In the late 1920s, Icart was very successful both artistically and financially, the popularity of his etchings peaking in the Art Deco era. The drypoint etching with aquatint and hand coloring, “Two Beauties,” was published in 1931 in an edition of 350. The two beauties are Icart’s wife Fanny and the family Chow Chow, appropriately named “Dollar” as he was purchased in America. Copies have appeared at auction in recent years, one selling in America for $4,000 against a top estimate of $2,000.

William Hogarth’s (1697-1764) celebrated self-portrait of the artist and his beloved Pug “Trump” is now in Tate Britain. It was reproduced many times in print form and much copied by succeeding artists, as was Trump on his own. The owners of the version here of Trump bought it from a general dealer and, wanting to know more about their dog, took the picture along to a BBC Antiques Roadshow that was being filmed locally.

The expert immediately recognized the dog as copied from the famous picture, but who painted it? Could it perhaps have been by Hogarth himself? After discussion with several Hogarth authorities, the owners were informed that their picture was deemed to be a good 19th-Century copy, possibly executed in the National Gallery, where, in the 19th Century, artists were given out-of-hours access to copy any chosen work.

The owners decided to sell the picture, and auction house Sworders found it a new home for £2,200, the lower end of expectations.

Every once in a while, something special appears on the market, and that happened very recently in Ireland, when Adam’s Auctioneers sold an important Chinese School scroll on silk. It was inscribed with the signature of Giuseppe Castiglione, also known as Lang Shining (1688-1766). Castiglione was an Italian Jesuit brother and missionary in China, where he served as an artist at the Imperial Court of three emperors. He painted in a style that is a fusion of European and Chinese traditions.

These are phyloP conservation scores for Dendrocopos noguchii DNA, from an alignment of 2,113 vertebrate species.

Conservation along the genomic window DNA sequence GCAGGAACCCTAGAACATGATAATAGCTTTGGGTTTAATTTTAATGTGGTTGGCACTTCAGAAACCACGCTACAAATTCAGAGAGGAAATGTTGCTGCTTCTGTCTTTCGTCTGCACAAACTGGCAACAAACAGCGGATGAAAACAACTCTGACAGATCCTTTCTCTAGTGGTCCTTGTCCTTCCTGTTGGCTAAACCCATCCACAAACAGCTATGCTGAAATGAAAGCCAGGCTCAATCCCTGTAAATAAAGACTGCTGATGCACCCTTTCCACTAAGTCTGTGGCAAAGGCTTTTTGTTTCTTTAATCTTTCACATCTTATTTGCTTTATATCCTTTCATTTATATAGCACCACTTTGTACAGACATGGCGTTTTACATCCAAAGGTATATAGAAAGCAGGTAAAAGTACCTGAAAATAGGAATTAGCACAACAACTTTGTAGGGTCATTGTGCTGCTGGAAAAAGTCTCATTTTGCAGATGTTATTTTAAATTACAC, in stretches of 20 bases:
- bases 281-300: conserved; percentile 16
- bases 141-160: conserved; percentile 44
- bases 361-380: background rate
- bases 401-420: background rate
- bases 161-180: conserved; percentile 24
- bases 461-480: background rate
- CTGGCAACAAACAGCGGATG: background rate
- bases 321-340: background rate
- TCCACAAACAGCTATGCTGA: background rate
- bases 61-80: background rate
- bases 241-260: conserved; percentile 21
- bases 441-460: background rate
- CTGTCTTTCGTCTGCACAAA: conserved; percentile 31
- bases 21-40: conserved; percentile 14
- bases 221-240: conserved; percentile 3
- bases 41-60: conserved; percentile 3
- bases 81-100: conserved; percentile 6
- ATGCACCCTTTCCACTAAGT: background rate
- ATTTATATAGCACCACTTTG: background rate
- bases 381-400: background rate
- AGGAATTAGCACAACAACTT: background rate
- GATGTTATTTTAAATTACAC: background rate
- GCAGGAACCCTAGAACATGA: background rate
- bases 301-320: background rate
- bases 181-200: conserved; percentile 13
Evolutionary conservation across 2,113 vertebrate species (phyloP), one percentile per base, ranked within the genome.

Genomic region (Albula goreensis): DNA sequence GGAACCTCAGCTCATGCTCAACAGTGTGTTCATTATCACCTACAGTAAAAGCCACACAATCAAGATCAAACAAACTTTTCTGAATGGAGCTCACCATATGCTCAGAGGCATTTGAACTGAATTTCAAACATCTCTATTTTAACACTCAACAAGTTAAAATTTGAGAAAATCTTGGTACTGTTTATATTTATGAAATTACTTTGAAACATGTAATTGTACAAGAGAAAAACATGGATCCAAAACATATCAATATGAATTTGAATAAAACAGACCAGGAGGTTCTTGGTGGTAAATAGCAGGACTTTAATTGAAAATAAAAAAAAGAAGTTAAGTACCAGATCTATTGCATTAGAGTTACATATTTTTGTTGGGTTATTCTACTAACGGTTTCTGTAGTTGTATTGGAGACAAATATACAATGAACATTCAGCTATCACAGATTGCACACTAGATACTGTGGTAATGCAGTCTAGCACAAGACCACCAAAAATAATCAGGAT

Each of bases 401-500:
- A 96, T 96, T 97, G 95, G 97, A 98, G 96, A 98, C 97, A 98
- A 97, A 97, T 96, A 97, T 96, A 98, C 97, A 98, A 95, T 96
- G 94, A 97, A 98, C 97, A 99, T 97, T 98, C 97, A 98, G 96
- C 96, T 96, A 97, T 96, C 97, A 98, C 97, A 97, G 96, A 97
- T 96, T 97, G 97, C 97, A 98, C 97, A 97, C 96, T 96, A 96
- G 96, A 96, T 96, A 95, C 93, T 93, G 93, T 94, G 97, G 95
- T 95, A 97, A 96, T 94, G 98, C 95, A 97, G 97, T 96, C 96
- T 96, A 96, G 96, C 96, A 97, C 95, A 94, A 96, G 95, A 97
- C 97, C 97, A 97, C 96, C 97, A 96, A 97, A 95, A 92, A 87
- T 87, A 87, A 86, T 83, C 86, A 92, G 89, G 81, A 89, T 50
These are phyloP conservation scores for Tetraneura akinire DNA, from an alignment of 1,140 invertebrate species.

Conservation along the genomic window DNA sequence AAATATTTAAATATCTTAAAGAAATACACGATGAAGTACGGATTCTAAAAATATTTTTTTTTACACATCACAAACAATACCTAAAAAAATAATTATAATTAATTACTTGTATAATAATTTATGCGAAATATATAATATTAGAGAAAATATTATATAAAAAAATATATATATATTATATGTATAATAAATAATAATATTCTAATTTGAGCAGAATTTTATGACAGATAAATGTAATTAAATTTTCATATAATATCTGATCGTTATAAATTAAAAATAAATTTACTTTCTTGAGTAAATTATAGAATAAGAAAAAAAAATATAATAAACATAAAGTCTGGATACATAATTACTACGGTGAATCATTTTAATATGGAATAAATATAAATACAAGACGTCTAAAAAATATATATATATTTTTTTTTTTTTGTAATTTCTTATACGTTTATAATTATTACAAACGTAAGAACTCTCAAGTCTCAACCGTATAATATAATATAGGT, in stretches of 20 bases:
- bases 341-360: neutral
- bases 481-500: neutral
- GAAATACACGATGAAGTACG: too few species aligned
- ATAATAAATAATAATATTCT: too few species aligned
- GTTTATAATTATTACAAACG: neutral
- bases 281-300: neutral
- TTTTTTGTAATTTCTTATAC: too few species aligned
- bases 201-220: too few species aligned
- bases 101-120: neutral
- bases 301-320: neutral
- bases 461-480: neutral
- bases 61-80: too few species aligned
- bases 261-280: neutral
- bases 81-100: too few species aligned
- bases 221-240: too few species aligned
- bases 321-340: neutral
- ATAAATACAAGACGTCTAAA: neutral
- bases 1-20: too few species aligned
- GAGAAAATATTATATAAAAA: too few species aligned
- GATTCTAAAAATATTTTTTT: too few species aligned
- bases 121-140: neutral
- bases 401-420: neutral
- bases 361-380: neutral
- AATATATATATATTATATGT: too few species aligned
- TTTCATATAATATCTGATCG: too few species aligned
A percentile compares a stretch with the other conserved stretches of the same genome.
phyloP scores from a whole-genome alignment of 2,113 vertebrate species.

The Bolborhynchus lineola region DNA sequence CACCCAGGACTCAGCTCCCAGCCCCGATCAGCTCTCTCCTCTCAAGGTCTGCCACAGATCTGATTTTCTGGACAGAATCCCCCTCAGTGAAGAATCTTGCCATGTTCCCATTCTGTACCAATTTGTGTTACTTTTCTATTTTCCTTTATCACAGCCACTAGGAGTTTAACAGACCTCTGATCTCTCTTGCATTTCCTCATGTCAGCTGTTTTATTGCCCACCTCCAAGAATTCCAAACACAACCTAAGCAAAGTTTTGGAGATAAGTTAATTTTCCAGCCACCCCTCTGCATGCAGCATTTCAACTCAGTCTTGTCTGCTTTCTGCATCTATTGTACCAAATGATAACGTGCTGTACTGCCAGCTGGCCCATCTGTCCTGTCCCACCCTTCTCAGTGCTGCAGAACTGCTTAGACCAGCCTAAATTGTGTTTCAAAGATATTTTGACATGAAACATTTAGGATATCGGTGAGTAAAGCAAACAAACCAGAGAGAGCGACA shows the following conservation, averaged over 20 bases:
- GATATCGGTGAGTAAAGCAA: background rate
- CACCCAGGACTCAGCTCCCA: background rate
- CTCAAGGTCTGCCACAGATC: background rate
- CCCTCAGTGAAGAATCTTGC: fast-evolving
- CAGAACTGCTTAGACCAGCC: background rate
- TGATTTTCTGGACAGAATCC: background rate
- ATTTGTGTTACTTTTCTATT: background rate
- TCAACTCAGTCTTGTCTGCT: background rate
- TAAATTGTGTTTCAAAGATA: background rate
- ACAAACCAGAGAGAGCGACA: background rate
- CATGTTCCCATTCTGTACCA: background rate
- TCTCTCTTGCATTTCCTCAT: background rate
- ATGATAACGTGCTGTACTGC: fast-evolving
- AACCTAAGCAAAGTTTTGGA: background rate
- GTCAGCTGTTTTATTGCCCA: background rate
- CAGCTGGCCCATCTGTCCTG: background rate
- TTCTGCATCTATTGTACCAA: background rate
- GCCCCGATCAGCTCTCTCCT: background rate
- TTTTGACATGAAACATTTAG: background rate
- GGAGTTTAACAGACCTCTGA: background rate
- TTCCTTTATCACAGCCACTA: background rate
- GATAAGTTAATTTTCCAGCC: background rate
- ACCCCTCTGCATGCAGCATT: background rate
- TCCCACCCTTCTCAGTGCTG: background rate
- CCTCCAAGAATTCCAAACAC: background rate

The scroll was inscribed with the artist’s signature, calligraphy and bore five red seals. The hounds have been identified as “Moyuli” and “Jinchixian,” two hounds of the Emperor Qianlong. It had an impressive provenance: Juan Carlos Ketzenstein, an Argentinian diplomat, who was an ambassador in Beijing, the Holy See (Vatican) and the Sovereign Order of Malta.

It was offered at auction with documentation, including the book “Giuseppe Castiglione: A Jesuit Painter at the Court of Chinese Emperors.” It was contested by bidders from all over the globe, selling finely over expectation to a collector outside Ireland for Euros 110,000.

The unsigned canvas of a terrier and Foxhound was offered by Lawrences of Crewkerne in the 1950s, when it sold for £4.10s (roughly £300 in today’s money). The buyer, then a young man who had a fondness for country sports (and later became a master of Foxhounds), recognized it as a work by John Emms (1844-1912), but not only that, a particularly fine work, well observed and sympathetically executed by someone who understood the subjects. Emms specialised in terriers and hounds, and is the only British dog artist working in the late 19th Century/early 20th Century whose work has rocketed in value in recent years.

Treasured for more than 65 years, this characterful painting is now coming back to Lawrences, when it will be sold toward the end of July with expectations of £12,000-18,000.